Steps (b) and (c) were conducted to select the index episode for depressive patients. The observation period started with the discharge from the index episode. Irrespective of the F-diagnosis in the follow-up, we considered all readmissions of those patients primarily diagnosed with a depressive disorder. Under clinical considerations, we assumed that the basic symptomatology might persist over 2 years and that, due to clinical comorbidity, diagnoses might change over subsequent inpatient episodes.
Step (d) served to include only those patients who were health-insured most of the time within the observation period of 2 years. The aim was to obtain a sample that was comparable in terms of the probability of returning to hospital. In Germany, not being insured might be due to job transitions, lack of registration at the employment office, or to changes of insurance company.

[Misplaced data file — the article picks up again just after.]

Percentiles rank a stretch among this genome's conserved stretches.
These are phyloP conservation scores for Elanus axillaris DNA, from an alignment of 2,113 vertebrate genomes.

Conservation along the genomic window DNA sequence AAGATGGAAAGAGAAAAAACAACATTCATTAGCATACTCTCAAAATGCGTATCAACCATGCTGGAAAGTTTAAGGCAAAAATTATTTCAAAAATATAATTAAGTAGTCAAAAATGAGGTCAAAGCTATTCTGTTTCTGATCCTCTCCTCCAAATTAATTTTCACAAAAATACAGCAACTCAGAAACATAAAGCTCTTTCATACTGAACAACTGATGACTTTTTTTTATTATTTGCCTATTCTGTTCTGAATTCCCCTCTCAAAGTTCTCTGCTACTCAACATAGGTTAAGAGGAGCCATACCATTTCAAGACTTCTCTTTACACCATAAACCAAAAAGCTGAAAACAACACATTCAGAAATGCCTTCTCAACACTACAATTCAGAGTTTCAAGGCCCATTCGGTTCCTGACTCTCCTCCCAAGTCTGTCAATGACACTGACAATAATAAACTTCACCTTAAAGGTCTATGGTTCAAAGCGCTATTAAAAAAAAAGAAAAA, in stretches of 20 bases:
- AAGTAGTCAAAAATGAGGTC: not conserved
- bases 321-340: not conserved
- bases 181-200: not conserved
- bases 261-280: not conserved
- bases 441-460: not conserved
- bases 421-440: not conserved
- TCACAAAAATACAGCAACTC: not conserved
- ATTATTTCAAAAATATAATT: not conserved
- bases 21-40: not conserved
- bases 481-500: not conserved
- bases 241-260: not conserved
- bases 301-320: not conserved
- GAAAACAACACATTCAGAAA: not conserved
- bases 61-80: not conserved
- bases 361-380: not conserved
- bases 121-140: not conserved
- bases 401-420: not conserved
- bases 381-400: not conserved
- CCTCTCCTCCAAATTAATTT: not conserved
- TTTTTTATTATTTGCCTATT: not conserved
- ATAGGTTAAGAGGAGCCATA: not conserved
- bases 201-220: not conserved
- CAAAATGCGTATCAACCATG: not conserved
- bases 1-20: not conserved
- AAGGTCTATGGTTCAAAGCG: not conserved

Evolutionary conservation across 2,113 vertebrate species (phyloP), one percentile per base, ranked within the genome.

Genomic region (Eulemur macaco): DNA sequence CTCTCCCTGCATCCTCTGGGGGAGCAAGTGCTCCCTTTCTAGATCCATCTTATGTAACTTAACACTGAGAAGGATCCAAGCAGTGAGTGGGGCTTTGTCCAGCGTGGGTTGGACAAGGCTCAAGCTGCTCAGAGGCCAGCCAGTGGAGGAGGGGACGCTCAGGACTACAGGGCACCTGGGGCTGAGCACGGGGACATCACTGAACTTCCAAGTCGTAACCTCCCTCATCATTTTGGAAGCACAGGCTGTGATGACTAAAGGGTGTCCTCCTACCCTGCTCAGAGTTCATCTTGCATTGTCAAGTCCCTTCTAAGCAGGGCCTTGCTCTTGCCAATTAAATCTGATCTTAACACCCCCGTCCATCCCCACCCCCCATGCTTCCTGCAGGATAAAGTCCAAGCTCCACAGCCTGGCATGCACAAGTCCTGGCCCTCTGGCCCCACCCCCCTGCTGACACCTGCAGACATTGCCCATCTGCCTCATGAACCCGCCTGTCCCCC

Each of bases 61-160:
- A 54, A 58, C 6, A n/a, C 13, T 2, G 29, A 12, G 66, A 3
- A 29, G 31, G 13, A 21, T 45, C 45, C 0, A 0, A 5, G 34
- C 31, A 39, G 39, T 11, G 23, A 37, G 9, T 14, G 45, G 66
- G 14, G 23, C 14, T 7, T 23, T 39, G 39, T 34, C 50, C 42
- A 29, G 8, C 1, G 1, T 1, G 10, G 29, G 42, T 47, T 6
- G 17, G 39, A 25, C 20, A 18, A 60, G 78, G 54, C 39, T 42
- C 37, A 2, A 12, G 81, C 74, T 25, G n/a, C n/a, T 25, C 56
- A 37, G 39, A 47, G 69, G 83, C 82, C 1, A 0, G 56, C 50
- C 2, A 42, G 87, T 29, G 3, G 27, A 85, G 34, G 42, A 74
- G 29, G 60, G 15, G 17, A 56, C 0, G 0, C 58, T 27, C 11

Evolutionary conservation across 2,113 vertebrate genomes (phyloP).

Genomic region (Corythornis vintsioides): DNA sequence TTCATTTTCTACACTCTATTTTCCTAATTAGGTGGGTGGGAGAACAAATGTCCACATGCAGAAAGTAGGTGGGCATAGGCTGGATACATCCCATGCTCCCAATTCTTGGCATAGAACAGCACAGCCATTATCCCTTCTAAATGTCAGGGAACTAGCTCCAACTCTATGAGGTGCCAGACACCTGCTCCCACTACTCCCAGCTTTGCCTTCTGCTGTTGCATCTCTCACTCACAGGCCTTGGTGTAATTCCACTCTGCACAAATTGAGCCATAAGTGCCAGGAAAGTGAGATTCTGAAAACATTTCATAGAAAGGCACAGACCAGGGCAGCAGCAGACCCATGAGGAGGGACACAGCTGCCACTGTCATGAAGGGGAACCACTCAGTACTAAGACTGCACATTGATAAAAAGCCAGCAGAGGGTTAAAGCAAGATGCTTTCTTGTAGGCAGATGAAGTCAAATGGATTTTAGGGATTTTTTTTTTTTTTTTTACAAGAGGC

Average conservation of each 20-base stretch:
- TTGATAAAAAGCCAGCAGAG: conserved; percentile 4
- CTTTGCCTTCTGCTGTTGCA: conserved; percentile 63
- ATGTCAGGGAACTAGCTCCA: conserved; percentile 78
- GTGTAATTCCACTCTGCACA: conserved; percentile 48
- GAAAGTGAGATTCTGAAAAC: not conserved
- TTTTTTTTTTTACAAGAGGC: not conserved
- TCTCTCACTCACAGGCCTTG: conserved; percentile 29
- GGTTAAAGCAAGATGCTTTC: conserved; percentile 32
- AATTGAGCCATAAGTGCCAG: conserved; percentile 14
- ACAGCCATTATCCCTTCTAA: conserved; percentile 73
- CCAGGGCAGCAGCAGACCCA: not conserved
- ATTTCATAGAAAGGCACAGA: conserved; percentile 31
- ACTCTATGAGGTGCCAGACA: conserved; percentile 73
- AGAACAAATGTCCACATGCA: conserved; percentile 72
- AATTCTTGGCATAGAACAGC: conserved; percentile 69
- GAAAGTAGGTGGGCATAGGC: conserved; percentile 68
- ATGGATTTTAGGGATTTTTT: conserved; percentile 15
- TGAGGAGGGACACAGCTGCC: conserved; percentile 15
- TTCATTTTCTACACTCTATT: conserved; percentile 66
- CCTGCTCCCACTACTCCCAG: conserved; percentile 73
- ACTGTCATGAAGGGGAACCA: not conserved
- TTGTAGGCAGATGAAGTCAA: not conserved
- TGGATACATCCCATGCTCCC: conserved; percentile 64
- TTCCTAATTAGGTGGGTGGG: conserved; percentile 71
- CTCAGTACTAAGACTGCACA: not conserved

Step (e) was taken to improve data quality of the sample fulfilling the inclusion criteria. We only considered data with complete information on predictor variables. Of N = 1836 index episodes, severity of illness was missing in 30 patients with unspecified disorder (F32.8/F32.9; F33.8/F33.9). Employment status at index admission was missing in three patients. The final sample consisted of N = 1803 patients who had in total N = 1832 readmissions. Ten patients experienced more than one readmission within the same week. Accordingly, we only considered the last admission, which finally resulted in N = 1822 readmissions.
Sociodemographic variables were gender (female vs. male), age (in years), and employment status (employed vs. unemployed) in the quarter of index admission.
Illness-related variables at the index episode were main diagnosis F32 vs. F33 (yes vs. no), severity of illness (mild to moderate vs. severe), secondary diagnosis according to ICD-10 ((F0-F6; A0-E9, G0-Z9), yes vs. no). For the final statistical models, we only considered secondary disorders prevalent in about 5% (at least 4.5%) of the sample at the index episode (week = 0): at least one substance use disorder, at least one anxiety disorder, at least one personality disorder, at least one somatic/neurological disorder.
Time-varying predictor variables